In my view, it often doesn’t matter how biblically sound one’s doctrine is whilst in a conversation with someone who does not think that the Bible is sound. In a recent Instagram post I wrote:
What’s the point of quoting Scripture to one who does not believe in any objective truth (post-modernism), any objective morality (relativism), or any god (atheism)? One who believes that Neo-Darwinism explains the origin, complexity, and diversity of life? One who believes the Bible has been corrupted over time and that Jesus was never crucified (e.g., Muslims)? One who believes the Bible is full of fairy tales?
In our increasingly post-Christian society, I feel the need to not only know sound Christian doctrine, but to be able to defend it. We need to have reasonable responses to the common objections to theism, a Christ-centered worldview, and biblically sound doctrine. Speaking of reasons, I continue:
I am not one to say, “Just have (blind) faith!” On the contrary, I aim to offer logical reasons for reasonable faith (active trust) in a Christ-centered worldview.
My theses are twofold:(1) Considering the full scope of the evidence, reasonable faith in a Christ-centered worldview is an inference to the best explanation. (2) Given such a worldview, it takes more (blind) faith not to believe than to believe.
As Dr. Norman Geisler and Dr. Frank Turek would say, “I Don’t Have Enough Faith To Be An Atheist.”4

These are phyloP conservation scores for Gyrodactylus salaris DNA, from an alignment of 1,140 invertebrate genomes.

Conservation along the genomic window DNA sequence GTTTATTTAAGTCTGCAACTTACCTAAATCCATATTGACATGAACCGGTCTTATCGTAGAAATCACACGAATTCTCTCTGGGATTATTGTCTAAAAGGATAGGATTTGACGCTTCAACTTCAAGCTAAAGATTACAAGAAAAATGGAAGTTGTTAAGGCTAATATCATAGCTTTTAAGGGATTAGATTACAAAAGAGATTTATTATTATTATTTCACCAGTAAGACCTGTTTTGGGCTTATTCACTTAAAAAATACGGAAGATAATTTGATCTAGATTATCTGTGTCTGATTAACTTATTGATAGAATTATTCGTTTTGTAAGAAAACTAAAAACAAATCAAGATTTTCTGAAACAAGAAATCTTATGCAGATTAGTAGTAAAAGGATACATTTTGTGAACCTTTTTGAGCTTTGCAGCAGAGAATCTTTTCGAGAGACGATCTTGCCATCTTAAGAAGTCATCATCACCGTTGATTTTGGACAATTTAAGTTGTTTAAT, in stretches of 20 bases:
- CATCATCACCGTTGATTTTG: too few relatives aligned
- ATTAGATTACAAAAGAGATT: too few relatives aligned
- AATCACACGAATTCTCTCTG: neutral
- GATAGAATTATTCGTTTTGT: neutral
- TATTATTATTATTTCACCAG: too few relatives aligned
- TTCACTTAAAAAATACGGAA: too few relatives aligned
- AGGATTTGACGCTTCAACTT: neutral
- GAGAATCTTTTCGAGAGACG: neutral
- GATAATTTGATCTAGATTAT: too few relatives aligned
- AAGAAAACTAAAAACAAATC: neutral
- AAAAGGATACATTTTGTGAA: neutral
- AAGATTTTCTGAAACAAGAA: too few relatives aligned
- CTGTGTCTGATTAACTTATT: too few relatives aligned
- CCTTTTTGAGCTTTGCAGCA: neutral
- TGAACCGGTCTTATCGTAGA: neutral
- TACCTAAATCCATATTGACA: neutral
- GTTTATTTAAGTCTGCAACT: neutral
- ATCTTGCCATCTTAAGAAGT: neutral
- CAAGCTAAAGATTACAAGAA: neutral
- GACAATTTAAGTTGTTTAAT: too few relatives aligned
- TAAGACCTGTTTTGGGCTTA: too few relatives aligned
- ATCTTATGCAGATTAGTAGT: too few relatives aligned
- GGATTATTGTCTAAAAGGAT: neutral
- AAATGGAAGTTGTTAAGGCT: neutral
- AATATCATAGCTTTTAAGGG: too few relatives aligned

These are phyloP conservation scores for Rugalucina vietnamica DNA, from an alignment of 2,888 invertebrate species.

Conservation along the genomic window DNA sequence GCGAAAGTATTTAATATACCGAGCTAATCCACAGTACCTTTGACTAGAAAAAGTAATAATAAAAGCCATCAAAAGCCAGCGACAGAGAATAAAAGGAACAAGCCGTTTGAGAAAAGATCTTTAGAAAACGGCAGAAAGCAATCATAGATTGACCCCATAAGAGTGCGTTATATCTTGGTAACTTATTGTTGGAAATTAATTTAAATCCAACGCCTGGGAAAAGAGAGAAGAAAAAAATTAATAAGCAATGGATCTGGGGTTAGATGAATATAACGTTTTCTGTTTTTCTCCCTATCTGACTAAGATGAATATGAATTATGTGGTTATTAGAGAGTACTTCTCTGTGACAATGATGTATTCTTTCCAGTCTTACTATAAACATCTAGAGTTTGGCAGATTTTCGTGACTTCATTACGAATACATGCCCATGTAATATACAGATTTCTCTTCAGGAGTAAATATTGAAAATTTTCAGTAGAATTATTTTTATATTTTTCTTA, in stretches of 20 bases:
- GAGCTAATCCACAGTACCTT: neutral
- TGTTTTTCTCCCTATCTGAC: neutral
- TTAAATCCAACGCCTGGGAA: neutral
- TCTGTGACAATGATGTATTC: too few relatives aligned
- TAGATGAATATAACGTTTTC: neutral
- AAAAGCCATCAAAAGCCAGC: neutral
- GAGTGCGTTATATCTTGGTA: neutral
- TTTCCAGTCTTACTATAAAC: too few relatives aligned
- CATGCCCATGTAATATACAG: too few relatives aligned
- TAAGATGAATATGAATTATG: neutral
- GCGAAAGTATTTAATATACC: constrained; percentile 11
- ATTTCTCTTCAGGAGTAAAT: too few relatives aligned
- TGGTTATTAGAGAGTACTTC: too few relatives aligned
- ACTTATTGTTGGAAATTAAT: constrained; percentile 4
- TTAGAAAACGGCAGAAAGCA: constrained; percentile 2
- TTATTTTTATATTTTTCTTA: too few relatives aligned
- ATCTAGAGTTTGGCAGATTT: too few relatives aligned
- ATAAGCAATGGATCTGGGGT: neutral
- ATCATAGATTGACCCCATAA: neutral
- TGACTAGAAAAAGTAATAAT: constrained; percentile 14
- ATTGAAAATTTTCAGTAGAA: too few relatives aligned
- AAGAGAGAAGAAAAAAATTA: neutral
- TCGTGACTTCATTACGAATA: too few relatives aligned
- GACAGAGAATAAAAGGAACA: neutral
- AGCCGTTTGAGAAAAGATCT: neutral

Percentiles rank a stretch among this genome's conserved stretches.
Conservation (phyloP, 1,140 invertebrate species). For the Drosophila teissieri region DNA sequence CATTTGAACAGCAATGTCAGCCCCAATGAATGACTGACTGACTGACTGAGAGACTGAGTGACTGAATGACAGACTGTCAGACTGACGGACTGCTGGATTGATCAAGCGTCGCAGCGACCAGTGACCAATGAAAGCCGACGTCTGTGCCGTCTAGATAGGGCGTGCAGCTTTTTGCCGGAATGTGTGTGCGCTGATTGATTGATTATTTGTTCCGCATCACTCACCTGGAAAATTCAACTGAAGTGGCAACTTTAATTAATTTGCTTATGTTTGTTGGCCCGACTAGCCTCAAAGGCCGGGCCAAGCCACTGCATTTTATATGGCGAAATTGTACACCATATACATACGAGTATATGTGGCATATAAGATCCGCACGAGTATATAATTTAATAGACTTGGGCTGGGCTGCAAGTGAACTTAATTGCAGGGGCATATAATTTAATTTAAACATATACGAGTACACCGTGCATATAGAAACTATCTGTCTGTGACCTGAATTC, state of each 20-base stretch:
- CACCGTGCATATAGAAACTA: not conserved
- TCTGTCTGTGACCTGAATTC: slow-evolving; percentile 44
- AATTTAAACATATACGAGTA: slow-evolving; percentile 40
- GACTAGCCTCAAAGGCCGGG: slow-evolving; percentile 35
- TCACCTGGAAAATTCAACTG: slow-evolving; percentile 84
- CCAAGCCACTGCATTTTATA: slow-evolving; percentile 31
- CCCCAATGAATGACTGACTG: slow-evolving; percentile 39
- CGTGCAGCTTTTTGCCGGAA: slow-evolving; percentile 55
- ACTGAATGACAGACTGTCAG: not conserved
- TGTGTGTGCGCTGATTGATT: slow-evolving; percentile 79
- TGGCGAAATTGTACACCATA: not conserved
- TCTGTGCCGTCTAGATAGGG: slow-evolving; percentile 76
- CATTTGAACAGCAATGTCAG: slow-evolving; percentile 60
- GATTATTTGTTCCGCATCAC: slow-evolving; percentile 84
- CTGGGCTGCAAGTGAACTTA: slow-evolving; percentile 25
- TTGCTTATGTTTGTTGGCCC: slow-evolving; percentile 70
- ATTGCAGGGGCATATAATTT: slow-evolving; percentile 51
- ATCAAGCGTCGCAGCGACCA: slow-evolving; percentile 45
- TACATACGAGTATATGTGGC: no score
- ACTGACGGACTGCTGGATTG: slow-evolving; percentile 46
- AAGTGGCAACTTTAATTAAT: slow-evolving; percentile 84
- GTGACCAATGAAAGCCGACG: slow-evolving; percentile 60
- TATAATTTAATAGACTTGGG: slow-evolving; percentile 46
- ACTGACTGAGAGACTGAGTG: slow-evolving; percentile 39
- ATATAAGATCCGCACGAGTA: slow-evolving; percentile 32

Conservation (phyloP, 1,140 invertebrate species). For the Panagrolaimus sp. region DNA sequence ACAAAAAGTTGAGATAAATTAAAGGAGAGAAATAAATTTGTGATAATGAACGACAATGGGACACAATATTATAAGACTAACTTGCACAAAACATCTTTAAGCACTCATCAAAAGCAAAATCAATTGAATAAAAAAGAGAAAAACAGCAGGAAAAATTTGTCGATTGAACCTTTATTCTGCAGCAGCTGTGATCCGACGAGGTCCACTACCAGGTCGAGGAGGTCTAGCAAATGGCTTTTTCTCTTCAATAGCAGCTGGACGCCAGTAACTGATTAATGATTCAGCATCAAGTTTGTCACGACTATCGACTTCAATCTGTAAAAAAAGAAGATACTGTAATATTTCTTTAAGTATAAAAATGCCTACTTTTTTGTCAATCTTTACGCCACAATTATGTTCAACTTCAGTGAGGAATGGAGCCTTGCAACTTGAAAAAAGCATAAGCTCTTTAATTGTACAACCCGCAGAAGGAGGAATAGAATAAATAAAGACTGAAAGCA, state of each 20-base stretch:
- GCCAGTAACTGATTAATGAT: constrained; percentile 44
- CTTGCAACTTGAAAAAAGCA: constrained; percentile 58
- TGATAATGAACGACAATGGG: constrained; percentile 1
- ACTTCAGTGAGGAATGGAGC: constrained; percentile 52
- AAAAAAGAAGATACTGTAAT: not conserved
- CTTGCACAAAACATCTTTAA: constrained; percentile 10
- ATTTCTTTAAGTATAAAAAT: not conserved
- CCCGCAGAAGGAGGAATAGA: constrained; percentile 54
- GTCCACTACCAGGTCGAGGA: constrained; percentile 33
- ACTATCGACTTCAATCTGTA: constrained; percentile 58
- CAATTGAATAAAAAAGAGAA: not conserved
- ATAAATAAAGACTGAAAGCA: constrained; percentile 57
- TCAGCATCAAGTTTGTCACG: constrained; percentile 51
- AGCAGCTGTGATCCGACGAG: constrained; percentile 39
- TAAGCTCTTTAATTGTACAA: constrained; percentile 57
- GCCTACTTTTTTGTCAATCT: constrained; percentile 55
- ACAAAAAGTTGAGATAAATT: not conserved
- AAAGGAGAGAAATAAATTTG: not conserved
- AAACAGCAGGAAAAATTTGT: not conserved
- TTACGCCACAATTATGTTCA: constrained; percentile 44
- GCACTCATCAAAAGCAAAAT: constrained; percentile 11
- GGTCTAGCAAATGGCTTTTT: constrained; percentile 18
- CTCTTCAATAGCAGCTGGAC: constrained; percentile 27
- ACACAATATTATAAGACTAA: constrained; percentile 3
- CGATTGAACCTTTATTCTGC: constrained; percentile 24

Though examples of apologetics in Scripture abounds, the classic apologist charge is found in Peter’s first letter: (1 Pet 3:15) but in your hearts honor Christ the Lord as holy, always being prepared to make a defense to anyone who asks you for a reason for the hope that is in you; yet do it with gentleness and respect, [ESV]
It is quite challenging to evangelize (proclaim the Good News) with obstacles to the Gospel in the way of He who claimed to be the Way. Apologetics can lead to more — and more effective — evangelism.
Dr. Craig would add that, in addition to (3) “evangelizing unbelievers,” apologetics is also invaluable for (1) “shaping culture” and (2) “strengthening believers.”5 In a future post, I hope to explore these and other reasons for studying apologetics in greater detail, as well.
Well, it’s been six months since the ball dropped and I must say that God has truly been working on me in a mighty way. I hope God is able to work through me in a mighty way as I strive to be an advocate of sound doctrine and apologetics. After revisiting my New Year’s resolution, I consider it to be resolute and, with the inception of this website, redoubled.
- Craig, William Lane. “Foundations of Christian Doctrine (Part 1).” ReasonableFaith.org. Accessed June 11, 2017. http://www.reasonablefaith.org/defenders-3-podcast/transcript/t01-01.
- Liddell, Henry George, Robert Scott, Henry Stuart Jones, and Roderick McKenzie. A Greek-English Lexicon. Oxford: Clarendon Press, 1996.
- Geisler, Norman L., and Frank Turek. I Don’t Have Enough Faith to Be an Atheist. Wheaton, IL: Crossway Books, 2004.
- Craig, William Lane. “Foundations of Christian Doctrine (Part 2).” ReasonableFaith.org. Accessed June 11, 2017. http://www.reasonablefaith.org/defenders-3-podcast/transcript/t01-011.